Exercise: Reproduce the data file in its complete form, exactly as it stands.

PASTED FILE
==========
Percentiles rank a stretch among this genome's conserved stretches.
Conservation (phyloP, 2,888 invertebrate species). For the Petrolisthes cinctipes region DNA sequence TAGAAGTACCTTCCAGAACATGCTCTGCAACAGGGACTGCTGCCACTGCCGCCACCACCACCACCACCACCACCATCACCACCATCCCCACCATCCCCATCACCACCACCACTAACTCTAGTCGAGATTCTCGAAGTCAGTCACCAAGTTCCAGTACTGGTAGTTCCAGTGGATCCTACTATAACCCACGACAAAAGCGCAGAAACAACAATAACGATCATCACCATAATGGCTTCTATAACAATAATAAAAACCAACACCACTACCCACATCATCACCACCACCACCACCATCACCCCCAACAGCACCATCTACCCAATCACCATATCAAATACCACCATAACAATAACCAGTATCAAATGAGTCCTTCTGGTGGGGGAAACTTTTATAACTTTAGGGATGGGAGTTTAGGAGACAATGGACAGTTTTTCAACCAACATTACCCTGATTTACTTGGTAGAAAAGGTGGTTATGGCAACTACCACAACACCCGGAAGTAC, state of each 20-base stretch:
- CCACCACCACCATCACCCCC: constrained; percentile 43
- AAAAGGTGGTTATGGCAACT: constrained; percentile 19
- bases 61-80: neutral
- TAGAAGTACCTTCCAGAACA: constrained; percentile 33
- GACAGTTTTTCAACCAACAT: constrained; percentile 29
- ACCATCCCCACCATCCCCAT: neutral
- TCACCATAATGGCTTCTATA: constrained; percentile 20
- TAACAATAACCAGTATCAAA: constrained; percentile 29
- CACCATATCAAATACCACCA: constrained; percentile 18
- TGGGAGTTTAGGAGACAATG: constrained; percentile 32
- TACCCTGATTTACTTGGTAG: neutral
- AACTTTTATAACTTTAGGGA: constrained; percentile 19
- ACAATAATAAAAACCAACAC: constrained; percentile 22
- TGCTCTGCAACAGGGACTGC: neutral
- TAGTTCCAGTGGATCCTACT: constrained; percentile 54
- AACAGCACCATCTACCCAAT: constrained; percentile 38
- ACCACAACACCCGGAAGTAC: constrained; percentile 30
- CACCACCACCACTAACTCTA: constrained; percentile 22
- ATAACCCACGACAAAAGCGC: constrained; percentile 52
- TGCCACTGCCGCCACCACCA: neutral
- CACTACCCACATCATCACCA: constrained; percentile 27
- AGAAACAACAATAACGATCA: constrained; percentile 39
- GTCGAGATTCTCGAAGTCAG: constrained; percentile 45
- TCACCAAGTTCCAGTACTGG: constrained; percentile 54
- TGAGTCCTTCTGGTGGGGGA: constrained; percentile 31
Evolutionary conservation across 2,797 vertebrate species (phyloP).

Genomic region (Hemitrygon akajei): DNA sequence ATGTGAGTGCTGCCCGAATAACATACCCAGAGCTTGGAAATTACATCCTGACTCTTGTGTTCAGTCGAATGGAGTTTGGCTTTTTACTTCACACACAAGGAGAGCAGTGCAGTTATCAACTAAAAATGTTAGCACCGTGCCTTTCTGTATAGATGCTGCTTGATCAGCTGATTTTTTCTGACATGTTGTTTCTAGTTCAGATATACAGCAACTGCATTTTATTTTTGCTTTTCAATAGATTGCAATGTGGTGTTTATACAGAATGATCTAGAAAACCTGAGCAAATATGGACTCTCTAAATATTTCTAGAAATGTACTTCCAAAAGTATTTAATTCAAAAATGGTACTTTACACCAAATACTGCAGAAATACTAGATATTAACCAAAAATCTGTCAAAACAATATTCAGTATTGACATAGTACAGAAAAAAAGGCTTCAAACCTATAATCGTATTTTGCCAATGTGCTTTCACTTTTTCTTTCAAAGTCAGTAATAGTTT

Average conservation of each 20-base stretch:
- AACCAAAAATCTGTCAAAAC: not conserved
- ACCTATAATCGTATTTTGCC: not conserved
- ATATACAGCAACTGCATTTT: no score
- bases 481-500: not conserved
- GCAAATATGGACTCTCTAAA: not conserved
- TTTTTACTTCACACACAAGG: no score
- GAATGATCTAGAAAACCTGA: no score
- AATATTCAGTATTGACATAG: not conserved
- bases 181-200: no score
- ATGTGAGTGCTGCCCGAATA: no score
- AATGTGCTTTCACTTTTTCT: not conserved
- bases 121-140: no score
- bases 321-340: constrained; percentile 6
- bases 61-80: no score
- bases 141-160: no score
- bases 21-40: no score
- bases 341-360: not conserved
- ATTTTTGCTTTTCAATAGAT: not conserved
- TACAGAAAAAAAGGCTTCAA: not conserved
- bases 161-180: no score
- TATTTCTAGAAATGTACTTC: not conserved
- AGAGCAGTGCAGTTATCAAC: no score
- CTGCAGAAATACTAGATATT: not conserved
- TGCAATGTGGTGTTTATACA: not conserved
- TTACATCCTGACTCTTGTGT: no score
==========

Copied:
Percentiles rank a stretch among this genome's conserved stretches.
Conservation (phyloP, 2,888 invertebrate species). For the Petrolisthes cinctipes region DNA sequence TAGAAGTACCTTCCAGAACATGCTCTGCAACAGGGACTGCTGCCACTGCCGCCACCACCACCACCACCACCACCATCACCACCATCCCCACCATCCCCATCACCACCACCACTAACTCTAGTCGAGATTCTCGAAGTCAGTCACCAAGTTCCAGTACTGGTAGTTCCAGTGGATCCTACTATAACCCACGACAAAAGCGCAGAAACAACAATAACGATCATCACCATAATGGCTTCTATAACAATAATAAAAACCAACACCACTACCCACATCATCACCACCACCACCACCATCACCCCCAACAGCACCATCTACCCAATCACCATATCAAATACCACCATAACAATAACCAGTATCAAATGAGTCCTTCTGGTGGGGGAAACTTTTATAACTTTAGGGATGGGAGTTTAGGAGACAATGGACAGTTTTTCAACCAACATTACCCTGATTTACTTGGTAGAAAAGGTGGTTATGGCAACTACCACAACACCCGGAAGTAC, state of each 20-base stretch:
- CCACCACCACCATCACCCCC: constrained; percentile 43
- AAAAGGTGGTTATGGCAACT: constrained; percentile 19
- bases 61-80: neutral
- TAGAAGTACCTTCCAGAACA: constrained; percentile 33
- GACAGTTTTTCAACCAACAT: constrained; percentile 29
- ACCATCCCCACCATCCCCAT: neutral
- TCACCATAATGGCTTCTATA: constrained; percentile 20
- TAACAATAACCAGTATCAAA: constrained; percentile 29
- CACCATATCAAATACCACCA: constrained; percentile 18
- TGGGAGTTTAGGAGACAATG: constrained; percentile 32
- TACCCTGATTTACTTGGTAG: neutral
- AACTTTTATAACTTTAGGGA: constrained; percentile 19
- ACAATAATAAAAACCAACAC: constrained; percentile 22
- TGCTCTGCAACAGGGACTGC: neutral
- TAGTTCCAGTGGATCCTACT: constrained; percentile 54
- AACAGCACCATCTACCCAAT: constrained; percentile 38
- ACCACAACACCCGGAAGTAC: constrained; percentile 30
- CACCACCACCACTAACTCTA: constrained; percentile 22
- ATAACCCACGACAAAAGCGC: constrained; percentile 52
- TGCCACTGCCGCCACCACCA: neutral
- CACTACCCACATCATCACCA: constrained; percentile 27
- AGAAACAACAATAACGATCA: constrained; percentile 39
- GTCGAGATTCTCGAAGTCAG: constrained; percentile 45
- TCACCAAGTTCCAGTACTGG: constrained; percentile 54
- TGAGTCCTTCTGGTGGGGGA: constrained; percentile 31
Evolutionary conservation across 2,797 vertebrate species (phyloP).

Genomic region (Hemitrygon akajei): DNA sequence ATGTGAGTGCTGCCCGAATAACATACCCAGAGCTTGGAAATTACATCCTGACTCTTGTGTTCAGTCGAATGGAGTTTGGCTTTTTACTTCACACACAAGGAGAGCAGTGCAGTTATCAACTAAAAATGTTAGCACCGTGCCTTTCTGTATAGATGCTGCTTGATCAGCTGATTTTTTCTGACATGTTGTTTCTAGTTCAGATATACAGCAACTGCATTTTATTTTTGCTTTTCAATAGATTGCAATGTGGTGTTTATACAGAATGATCTAGAAAACCTGAGCAAATATGGACTCTCTAAATATTTCTAGAAATGTACTTCCAAAAGTATTTAATTCAAAAATGGTACTTTACACCAAATACTGCAGAAATACTAGATATTAACCAAAAATCTGTCAAAACAATATTCAGTATTGACATAGTACAGAAAAAAAGGCTTCAAACCTATAATCGTATTTTGCCAATGTGCTTTCACTTTTTCTTTCAAAGTCAGTAATAGTTT

Average conservation of each 20-base stretch:
- AACCAAAAATCTGTCAAAAC: not conserved
- ACCTATAATCGTATTTTGCC: not conserved
- ATATACAGCAACTGCATTTT: no score
- bases 481-500: not conserved
- GCAAATATGGACTCTCTAAA: not conserved
- TTTTTACTTCACACACAAGG: no score
- GAATGATCTAGAAAACCTGA: no score
- AATATTCAGTATTGACATAG: not conserved
- bases 181-200: no score
- ATGTGAGTGCTGCCCGAATA: no score
- AATGTGCTTTCACTTTTTCT: not conserved
- bases 121-140: no score
- bases 321-340: constrained; percentile 6
- bases 61-80: no score
- bases 141-160: no score
- bases 21-40: no score
- bases 341-360: not conserved
- ATTTTTGCTTTTCAATAGAT: not conserved
- TACAGAAAAAAAGGCTTCAA: not conserved
- bases 161-180: no score
- TATTTCTAGAAATGTACTTC: not conserved
- AGAGCAGTGCAGTTATCAAC: no score
- CTGCAGAAATACTAGATATT: not conserved
- TGCAATGTGGTGTTTATACA: not conserved
- TTACATCCTGACTCTTGTGT: no score